4. In particular, need to hold many translators shall be considered as they translate no more than 7 000 words per month. The disengaged funding can be used to conduct English language training for PO employees. See training.

Step 7. Implement organizational change

  1. After the approval by the DCPO of the projects workplan and structural action plan, the staff members should be informed about the “new guidelines”. With preferably limited discussion at this stage the plans should be presented as an “imperative for action”.

  2. Responsibilities to implement the plan should defined and clearly communicated.

  3. It is important though to encourage the staff to openly discuss the POs problems, yet the focus should be strictly – implementation of the agreed plans.

  4. The main projects budget and PO’s budget shall be discussed for July’01 – June’02 period. Yet, at this stage it is NOT recommended to consider new projects. This might even undermine the new director’s authority, especially if he/she is a Ukrainian citizen – there might be a perception that the new director is simply looking for recourses for his own ideas rather than concentrating on improvement of organisational management, which is a priority.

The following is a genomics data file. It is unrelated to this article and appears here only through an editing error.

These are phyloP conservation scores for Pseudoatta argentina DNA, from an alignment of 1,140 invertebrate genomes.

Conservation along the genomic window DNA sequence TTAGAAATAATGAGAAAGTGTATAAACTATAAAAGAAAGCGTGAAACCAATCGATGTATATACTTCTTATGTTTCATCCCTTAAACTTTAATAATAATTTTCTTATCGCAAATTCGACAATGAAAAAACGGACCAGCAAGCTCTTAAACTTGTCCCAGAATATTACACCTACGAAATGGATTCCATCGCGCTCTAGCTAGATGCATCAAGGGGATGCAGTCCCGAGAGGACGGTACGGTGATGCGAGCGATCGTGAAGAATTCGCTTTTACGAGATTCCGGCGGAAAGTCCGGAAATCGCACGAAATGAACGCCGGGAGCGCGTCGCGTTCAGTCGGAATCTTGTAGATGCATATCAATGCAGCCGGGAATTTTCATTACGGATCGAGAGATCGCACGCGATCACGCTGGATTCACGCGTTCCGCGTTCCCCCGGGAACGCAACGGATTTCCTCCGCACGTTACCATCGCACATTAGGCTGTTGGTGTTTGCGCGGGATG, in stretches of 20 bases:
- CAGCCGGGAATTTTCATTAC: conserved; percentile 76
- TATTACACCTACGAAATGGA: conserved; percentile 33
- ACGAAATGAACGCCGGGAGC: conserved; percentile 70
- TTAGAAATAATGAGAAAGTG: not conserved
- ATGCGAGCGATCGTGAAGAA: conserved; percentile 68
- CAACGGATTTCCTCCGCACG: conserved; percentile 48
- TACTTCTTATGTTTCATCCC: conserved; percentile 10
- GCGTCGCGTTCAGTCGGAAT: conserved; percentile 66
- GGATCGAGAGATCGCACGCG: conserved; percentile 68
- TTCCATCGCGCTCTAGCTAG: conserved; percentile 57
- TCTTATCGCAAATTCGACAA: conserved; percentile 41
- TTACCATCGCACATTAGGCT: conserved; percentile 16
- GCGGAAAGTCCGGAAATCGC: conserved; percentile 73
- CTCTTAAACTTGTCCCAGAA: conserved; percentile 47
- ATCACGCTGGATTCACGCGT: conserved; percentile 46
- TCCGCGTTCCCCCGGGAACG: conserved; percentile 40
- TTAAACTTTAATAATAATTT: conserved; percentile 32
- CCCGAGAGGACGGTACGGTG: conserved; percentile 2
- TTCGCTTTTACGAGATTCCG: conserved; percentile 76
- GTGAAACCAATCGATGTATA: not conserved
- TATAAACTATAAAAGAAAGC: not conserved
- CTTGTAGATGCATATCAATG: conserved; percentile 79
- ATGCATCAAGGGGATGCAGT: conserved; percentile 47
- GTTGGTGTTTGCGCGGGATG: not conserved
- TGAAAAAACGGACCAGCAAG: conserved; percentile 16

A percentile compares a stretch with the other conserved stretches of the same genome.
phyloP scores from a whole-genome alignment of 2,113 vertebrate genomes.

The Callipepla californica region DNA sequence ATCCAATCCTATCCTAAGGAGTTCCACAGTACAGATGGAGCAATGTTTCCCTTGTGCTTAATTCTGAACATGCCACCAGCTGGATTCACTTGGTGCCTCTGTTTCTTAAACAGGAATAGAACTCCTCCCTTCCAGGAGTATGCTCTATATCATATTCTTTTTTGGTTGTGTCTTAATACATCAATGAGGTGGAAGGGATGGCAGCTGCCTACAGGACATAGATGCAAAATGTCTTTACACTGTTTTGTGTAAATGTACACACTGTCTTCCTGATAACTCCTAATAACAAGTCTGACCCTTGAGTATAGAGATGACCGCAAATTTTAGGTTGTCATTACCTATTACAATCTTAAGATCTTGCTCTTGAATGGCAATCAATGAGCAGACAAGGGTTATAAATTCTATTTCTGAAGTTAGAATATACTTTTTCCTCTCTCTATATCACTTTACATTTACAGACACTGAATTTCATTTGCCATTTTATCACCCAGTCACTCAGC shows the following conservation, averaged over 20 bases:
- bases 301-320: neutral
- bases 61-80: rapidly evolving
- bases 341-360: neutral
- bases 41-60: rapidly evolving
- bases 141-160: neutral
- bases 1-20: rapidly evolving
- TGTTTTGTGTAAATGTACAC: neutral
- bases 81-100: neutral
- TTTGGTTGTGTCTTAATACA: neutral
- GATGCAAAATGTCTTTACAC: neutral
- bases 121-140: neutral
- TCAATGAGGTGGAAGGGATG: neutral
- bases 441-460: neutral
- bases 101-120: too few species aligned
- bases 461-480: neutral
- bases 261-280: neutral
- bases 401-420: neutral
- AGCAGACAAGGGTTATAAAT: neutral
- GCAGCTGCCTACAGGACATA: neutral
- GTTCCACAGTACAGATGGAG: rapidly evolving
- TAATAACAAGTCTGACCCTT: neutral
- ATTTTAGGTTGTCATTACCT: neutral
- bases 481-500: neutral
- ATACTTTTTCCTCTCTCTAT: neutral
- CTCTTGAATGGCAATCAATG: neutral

Step 8. Installation budgetary system

  1. Basing on previous steps a contract between the PO and the DCPO on the main project implementation should be signed. The contract has to include the project’s budget, new Logframe of the project, payment schedule and sums of installments.

  2. The contract has to be reviewed by lawyers to comply with the Ukrainian laws and to avoid 80/20 ratio problems.

  3. At this stage the budgetary control of modules must be brought in and rights of modules’ leaders concerning budget usage shall be determined. For example, a module’s leader is entitled to spend up to 1 000 grivnas at his/her own or all expenses shall be approved by a director in writing and so on.

  4. General financial procedures shall be developed. In fact, they have to be directly related to budgetary control of project modules. Financial reports shall be a work component and be approved by modules’ leaders in advance. Mechanisms to report to DCPO shall also be provided for, including differentiation between payments actually made and prepayments to executants. For example, advance payments can be separately allowed for before a full financial report is received from an executant. Requirements and a form of such reports shall be worked out and implemented.